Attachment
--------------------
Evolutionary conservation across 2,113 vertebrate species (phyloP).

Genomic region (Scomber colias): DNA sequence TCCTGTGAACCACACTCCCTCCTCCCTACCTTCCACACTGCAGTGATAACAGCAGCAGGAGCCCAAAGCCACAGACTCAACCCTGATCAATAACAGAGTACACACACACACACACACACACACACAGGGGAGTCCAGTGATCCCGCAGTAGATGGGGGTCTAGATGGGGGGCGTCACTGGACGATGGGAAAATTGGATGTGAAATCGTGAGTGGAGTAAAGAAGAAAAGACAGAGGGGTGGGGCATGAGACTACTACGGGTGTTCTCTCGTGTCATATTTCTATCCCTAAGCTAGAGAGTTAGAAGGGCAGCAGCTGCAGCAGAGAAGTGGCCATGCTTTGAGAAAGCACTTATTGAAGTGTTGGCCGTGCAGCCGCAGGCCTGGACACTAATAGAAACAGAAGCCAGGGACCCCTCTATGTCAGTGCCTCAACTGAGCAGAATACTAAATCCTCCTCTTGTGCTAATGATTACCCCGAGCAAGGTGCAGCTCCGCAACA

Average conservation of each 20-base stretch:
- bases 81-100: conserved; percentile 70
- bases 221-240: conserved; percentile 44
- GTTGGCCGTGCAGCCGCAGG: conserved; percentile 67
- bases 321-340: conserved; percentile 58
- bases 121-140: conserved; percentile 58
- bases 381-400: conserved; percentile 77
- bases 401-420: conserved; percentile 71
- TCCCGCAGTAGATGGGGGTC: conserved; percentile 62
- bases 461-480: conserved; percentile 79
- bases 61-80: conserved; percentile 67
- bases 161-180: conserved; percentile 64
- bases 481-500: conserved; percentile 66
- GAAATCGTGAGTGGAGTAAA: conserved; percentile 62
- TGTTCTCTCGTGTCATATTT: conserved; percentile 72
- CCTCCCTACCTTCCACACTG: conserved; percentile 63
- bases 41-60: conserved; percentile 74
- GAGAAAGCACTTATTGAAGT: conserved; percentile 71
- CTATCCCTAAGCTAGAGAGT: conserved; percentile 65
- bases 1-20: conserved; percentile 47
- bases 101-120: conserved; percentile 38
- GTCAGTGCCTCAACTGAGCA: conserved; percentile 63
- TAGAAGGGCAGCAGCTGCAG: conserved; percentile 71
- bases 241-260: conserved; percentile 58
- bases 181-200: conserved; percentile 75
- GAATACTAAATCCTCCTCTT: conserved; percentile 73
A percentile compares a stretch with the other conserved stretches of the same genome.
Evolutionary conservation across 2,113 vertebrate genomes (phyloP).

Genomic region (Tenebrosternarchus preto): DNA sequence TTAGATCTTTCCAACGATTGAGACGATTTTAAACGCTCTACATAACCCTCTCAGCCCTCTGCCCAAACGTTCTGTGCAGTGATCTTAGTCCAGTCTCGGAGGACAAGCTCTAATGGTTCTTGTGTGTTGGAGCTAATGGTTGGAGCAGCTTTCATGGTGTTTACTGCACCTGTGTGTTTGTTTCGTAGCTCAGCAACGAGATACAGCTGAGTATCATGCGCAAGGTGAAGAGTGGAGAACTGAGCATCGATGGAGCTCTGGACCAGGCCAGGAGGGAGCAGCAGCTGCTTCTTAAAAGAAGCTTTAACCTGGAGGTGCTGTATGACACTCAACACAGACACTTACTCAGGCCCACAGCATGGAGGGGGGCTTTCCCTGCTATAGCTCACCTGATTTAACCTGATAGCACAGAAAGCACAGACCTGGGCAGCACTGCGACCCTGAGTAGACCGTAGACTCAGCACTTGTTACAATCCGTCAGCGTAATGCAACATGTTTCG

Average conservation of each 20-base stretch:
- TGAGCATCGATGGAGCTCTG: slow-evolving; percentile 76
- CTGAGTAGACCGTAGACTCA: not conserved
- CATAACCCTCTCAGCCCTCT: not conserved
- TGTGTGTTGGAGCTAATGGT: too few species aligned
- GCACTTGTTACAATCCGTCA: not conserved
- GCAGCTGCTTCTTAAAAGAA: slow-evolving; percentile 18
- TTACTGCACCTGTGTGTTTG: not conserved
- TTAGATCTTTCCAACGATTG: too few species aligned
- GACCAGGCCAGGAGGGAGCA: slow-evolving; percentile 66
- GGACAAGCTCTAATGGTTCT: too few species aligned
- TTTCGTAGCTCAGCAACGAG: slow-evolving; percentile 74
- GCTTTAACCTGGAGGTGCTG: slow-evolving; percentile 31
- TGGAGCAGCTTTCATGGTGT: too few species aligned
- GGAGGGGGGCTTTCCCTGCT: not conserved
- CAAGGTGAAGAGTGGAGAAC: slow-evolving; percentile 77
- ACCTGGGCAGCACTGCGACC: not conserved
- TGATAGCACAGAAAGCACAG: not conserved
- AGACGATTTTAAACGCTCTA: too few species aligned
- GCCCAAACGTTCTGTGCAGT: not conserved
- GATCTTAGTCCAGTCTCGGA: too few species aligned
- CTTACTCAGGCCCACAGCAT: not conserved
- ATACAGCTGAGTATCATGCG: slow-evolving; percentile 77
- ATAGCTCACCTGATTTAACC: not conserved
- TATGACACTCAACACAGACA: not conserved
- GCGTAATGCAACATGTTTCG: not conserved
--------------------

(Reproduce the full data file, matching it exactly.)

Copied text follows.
Evolutionary conservation across 2,113 vertebrate species (phyloP).

Genomic region (Scomber colias): DNA sequence TCCTGTGAACCACACTCCCTCCTCCCTACCTTCCACACTGCAGTGATAACAGCAGCAGGAGCCCAAAGCCACAGACTCAACCCTGATCAATAACAGAGTACACACACACACACACACACACACACAGGGGAGTCCAGTGATCCCGCAGTAGATGGGGGTCTAGATGGGGGGCGTCACTGGACGATGGGAAAATTGGATGTGAAATCGTGAGTGGAGTAAAGAAGAAAAGACAGAGGGGTGGGGCATGAGACTACTACGGGTGTTCTCTCGTGTCATATTTCTATCCCTAAGCTAGAGAGTTAGAAGGGCAGCAGCTGCAGCAGAGAAGTGGCCATGCTTTGAGAAAGCACTTATTGAAGTGTTGGCCGTGCAGCCGCAGGCCTGGACACTAATAGAAACAGAAGCCAGGGACCCCTCTATGTCAGTGCCTCAACTGAGCAGAATACTAAATCCTCCTCTTGTGCTAATGATTACCCCGAGCAAGGTGCAGCTCCGCAACA

Average conservation of each 20-base stretch:
- bases 81-100: conserved; percentile 70
- bases 221-240: conserved; percentile 44
- GTTGGCCGTGCAGCCGCAGG: conserved; percentile 67
- bases 321-340: conserved; percentile 58
- bases 121-140: conserved; percentile 58
- bases 381-400: conserved; percentile 77
- bases 401-420: conserved; percentile 71
- TCCCGCAGTAGATGGGGGTC: conserved; percentile 62
- bases 461-480: conserved; percentile 79
- bases 61-80: conserved; percentile 67
- bases 161-180: conserved; percentile 64
- bases 481-500: conserved; percentile 66
- GAAATCGTGAGTGGAGTAAA: conserved; percentile 62
- TGTTCTCTCGTGTCATATTT: conserved; percentile 72
- CCTCCCTACCTTCCACACTG: conserved; percentile 63
- bases 41-60: conserved; percentile 74
- GAGAAAGCACTTATTGAAGT: conserved; percentile 71
- CTATCCCTAAGCTAGAGAGT: conserved; percentile 65
- bases 1-20: conserved; percentile 47
- bases 101-120: conserved; percentile 38
- GTCAGTGCCTCAACTGAGCA: conserved; percentile 63
- TAGAAGGGCAGCAGCTGCAG: conserved; percentile 71
- bases 241-260: conserved; percentile 58
- bases 181-200: conserved; percentile 75
- GAATACTAAATCCTCCTCTT: conserved; percentile 73
A percentile compares a stretch with the other conserved stretches of the same genome.
Evolutionary conservation across 2,113 vertebrate genomes (phyloP).

Genomic region (Tenebrosternarchus preto): DNA sequence TTAGATCTTTCCAACGATTGAGACGATTTTAAACGCTCTACATAACCCTCTCAGCCCTCTGCCCAAACGTTCTGTGCAGTGATCTTAGTCCAGTCTCGGAGGACAAGCTCTAATGGTTCTTGTGTGTTGGAGCTAATGGTTGGAGCAGCTTTCATGGTGTTTACTGCACCTGTGTGTTTGTTTCGTAGCTCAGCAACGAGATACAGCTGAGTATCATGCGCAAGGTGAAGAGTGGAGAACTGAGCATCGATGGAGCTCTGGACCAGGCCAGGAGGGAGCAGCAGCTGCTTCTTAAAAGAAGCTTTAACCTGGAGGTGCTGTATGACACTCAACACAGACACTTACTCAGGCCCACAGCATGGAGGGGGGCTTTCCCTGCTATAGCTCACCTGATTTAACCTGATAGCACAGAAAGCACAGACCTGGGCAGCACTGCGACCCTGAGTAGACCGTAGACTCAGCACTTGTTACAATCCGTCAGCGTAATGCAACATGTTTCG

Average conservation of each 20-base stretch:
- TGAGCATCGATGGAGCTCTG: slow-evolving; percentile 76
- CTGAGTAGACCGTAGACTCA: not conserved
- CATAACCCTCTCAGCCCTCT: not conserved
- TGTGTGTTGGAGCTAATGGT: too few species aligned
- GCACTTGTTACAATCCGTCA: not conserved
- GCAGCTGCTTCTTAAAAGAA: slow-evolving; percentile 18
- TTACTGCACCTGTGTGTTTG: not conserved
- TTAGATCTTTCCAACGATTG: too few species aligned
- GACCAGGCCAGGAGGGAGCA: slow-evolving; percentile 66
- GGACAAGCTCTAATGGTTCT: too few species aligned
- TTTCGTAGCTCAGCAACGAG: slow-evolving; percentile 74
- GCTTTAACCTGGAGGTGCTG: slow-evolving; percentile 31
- TGGAGCAGCTTTCATGGTGT: too few species aligned
- GGAGGGGGGCTTTCCCTGCT: not conserved
- CAAGGTGAAGAGTGGAGAAC: slow-evolving; percentile 77
- ACCTGGGCAGCACTGCGACC: not conserved
- TGATAGCACAGAAAGCACAG: not conserved
- AGACGATTTTAAACGCTCTA: too few species aligned
- GCCCAAACGTTCTGTGCAGT: not conserved
- GATCTTAGTCCAGTCTCGGA: too few species aligned
- CTTACTCAGGCCCACAGCAT: not conserved
- ATACAGCTGAGTATCATGCG: slow-evolving; percentile 77
- ATAGCTCACCTGATTTAACC: not conserved
- TATGACACTCAACACAGACA: not conserved
- GCGTAATGCAACATGTTTCG: not conserved